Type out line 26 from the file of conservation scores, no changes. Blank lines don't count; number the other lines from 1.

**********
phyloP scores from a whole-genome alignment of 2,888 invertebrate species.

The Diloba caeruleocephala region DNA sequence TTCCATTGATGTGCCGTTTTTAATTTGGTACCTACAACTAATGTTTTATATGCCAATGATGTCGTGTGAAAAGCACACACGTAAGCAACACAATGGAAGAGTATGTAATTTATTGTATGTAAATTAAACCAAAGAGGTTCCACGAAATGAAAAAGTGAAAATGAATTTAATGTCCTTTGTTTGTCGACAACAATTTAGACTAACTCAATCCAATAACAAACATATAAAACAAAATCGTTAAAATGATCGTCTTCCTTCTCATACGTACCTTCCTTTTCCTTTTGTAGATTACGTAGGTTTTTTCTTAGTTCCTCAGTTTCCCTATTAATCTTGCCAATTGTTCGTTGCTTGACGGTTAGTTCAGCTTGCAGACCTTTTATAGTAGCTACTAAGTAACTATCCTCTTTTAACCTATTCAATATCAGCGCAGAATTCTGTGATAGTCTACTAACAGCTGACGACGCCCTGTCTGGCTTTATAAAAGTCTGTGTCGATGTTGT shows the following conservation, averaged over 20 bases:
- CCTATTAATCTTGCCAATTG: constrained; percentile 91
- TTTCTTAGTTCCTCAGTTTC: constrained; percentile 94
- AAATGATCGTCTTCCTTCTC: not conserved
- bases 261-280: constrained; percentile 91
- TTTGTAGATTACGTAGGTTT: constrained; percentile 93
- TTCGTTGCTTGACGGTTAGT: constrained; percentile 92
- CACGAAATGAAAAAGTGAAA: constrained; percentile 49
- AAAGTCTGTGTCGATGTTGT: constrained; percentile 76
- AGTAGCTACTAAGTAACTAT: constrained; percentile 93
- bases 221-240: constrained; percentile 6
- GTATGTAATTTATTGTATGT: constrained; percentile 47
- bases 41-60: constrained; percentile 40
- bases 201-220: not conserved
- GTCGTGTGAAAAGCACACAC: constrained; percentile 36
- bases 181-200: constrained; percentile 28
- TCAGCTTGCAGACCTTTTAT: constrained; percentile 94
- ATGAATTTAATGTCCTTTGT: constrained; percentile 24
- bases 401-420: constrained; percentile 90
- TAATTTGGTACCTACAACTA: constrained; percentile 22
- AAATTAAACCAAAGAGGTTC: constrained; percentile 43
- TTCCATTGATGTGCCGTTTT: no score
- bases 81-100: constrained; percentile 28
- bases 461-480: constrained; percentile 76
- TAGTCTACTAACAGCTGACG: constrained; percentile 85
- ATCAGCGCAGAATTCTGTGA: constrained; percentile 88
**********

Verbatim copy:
- TAGTCTACTAACAGCTGACG: constrained; percentile 85